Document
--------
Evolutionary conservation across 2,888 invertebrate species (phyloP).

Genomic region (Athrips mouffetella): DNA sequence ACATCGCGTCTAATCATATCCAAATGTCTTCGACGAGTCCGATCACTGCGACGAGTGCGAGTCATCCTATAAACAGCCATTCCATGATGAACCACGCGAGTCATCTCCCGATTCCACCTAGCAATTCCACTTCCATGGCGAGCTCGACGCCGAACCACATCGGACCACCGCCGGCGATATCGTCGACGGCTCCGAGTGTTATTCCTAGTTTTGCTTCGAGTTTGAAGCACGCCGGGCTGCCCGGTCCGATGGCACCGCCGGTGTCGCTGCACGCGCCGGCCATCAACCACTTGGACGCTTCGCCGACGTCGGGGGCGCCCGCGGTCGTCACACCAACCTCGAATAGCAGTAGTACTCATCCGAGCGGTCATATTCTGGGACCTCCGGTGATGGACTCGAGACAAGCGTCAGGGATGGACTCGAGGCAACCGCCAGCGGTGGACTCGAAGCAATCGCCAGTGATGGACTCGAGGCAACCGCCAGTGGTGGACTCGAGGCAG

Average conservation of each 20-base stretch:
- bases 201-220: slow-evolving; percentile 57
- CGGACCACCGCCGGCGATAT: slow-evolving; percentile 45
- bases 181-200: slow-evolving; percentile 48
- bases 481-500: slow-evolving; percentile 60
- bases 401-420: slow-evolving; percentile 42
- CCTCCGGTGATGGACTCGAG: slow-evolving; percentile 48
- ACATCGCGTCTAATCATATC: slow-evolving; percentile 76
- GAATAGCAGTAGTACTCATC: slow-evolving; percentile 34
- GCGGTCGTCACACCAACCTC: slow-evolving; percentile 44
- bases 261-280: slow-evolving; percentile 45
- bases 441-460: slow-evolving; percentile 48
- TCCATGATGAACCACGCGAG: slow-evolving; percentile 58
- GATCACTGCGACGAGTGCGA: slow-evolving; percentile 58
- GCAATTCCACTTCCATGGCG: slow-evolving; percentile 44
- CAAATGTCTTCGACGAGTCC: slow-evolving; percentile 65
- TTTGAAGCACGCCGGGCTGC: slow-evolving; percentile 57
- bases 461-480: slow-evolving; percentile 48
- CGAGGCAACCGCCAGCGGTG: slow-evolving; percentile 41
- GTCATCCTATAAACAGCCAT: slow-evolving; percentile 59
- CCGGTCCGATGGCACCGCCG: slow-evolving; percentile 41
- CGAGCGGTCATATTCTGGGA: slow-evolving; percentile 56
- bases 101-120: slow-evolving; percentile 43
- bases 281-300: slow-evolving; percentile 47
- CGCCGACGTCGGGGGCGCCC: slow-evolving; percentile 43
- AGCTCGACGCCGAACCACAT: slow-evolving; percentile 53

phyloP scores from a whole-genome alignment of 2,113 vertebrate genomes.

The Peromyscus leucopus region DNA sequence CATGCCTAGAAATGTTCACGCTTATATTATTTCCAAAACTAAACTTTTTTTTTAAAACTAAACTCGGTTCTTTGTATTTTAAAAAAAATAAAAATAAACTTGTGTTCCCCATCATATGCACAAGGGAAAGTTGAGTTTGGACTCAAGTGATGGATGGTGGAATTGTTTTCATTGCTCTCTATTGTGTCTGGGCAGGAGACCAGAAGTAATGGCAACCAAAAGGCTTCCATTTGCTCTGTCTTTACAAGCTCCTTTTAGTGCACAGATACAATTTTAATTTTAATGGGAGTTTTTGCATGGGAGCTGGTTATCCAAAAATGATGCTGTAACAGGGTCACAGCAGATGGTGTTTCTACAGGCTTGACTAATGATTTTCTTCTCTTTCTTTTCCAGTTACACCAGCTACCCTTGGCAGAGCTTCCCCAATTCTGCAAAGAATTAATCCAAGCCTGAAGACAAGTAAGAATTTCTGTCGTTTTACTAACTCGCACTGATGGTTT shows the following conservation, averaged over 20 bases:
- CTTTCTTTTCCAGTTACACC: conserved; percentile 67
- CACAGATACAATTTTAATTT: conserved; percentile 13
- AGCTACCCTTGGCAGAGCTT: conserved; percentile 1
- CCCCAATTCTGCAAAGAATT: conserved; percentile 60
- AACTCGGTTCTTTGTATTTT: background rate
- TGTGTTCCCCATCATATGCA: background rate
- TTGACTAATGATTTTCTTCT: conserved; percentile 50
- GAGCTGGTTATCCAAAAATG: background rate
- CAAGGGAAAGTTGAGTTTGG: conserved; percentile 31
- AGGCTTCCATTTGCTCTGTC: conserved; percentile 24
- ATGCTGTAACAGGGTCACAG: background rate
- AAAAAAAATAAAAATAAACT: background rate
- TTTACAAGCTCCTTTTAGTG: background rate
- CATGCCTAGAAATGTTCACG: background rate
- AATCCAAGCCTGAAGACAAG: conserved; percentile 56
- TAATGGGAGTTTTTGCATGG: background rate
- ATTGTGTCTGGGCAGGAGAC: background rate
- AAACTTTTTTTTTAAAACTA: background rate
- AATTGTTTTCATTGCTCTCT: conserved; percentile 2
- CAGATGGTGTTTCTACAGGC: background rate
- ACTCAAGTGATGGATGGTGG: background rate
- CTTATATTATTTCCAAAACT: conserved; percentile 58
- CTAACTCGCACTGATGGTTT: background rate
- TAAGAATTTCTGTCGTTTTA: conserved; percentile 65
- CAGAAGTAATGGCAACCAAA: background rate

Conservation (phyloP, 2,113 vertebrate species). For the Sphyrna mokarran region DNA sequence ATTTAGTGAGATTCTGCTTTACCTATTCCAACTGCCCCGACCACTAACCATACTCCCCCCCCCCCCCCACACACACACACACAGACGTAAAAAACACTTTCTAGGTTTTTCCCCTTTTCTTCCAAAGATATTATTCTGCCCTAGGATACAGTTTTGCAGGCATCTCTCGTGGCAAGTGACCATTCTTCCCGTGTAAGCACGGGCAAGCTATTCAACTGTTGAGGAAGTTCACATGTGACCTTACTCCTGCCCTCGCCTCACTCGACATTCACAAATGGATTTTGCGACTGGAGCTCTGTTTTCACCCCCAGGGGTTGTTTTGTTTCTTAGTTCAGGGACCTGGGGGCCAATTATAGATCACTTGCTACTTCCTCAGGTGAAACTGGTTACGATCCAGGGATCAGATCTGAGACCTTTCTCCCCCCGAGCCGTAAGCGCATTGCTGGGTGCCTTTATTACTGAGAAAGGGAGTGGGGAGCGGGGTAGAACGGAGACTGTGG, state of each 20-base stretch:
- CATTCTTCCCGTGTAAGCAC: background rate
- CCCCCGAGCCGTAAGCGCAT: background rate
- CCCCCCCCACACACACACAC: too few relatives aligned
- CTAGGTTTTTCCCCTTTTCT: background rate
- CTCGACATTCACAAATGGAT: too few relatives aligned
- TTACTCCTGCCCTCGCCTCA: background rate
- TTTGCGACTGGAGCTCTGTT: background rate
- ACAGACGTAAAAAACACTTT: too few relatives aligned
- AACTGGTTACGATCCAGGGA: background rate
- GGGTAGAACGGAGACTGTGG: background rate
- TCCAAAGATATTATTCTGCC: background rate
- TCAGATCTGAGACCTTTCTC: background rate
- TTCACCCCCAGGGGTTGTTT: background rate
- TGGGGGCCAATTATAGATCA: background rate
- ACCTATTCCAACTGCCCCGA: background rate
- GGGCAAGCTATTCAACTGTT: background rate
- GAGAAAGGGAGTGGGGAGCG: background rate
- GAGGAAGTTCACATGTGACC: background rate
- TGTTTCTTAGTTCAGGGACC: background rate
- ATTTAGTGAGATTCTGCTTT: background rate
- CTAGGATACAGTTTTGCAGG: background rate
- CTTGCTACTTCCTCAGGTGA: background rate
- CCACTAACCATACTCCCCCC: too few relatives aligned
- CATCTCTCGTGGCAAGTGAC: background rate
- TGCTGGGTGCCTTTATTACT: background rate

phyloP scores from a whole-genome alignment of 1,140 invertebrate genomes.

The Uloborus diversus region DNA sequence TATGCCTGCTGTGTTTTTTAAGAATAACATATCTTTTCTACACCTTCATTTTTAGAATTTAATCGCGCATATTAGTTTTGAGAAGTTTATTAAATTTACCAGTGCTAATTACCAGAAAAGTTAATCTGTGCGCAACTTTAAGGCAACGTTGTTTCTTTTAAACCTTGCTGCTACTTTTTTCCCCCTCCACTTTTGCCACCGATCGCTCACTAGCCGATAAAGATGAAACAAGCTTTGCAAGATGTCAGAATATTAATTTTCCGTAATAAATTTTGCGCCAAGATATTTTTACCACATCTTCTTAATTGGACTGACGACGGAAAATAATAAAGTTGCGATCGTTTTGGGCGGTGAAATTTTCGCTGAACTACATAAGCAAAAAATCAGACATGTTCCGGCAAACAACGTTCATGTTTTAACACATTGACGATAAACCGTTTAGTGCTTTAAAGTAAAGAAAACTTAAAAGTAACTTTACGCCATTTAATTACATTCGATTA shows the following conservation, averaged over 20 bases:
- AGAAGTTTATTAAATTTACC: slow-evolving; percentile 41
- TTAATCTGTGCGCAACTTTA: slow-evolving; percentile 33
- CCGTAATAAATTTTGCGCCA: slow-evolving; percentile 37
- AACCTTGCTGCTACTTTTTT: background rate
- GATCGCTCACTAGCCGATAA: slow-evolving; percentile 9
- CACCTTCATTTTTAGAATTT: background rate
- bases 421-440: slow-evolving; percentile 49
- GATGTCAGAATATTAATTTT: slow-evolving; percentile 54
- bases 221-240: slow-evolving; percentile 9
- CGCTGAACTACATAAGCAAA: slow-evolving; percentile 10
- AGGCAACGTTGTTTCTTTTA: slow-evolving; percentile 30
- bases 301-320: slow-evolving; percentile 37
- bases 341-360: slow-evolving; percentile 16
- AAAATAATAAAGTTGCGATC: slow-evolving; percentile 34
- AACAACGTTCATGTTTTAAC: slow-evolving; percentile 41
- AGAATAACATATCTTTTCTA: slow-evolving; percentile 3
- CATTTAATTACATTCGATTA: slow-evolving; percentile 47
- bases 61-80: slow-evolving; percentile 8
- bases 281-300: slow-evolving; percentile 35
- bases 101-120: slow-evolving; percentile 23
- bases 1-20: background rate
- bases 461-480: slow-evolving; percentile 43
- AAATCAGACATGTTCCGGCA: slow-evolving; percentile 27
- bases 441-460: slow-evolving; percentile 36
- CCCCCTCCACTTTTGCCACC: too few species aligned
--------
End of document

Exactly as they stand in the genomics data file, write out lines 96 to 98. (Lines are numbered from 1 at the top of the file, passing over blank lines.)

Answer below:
- bases 341-360: slow-evolving; percentile 16
- AAAATAATAAAGTTGCGATC: slow-evolving; percentile 34
- AACAACGTTCATGTTTTAAC: slow-evolving; percentile 41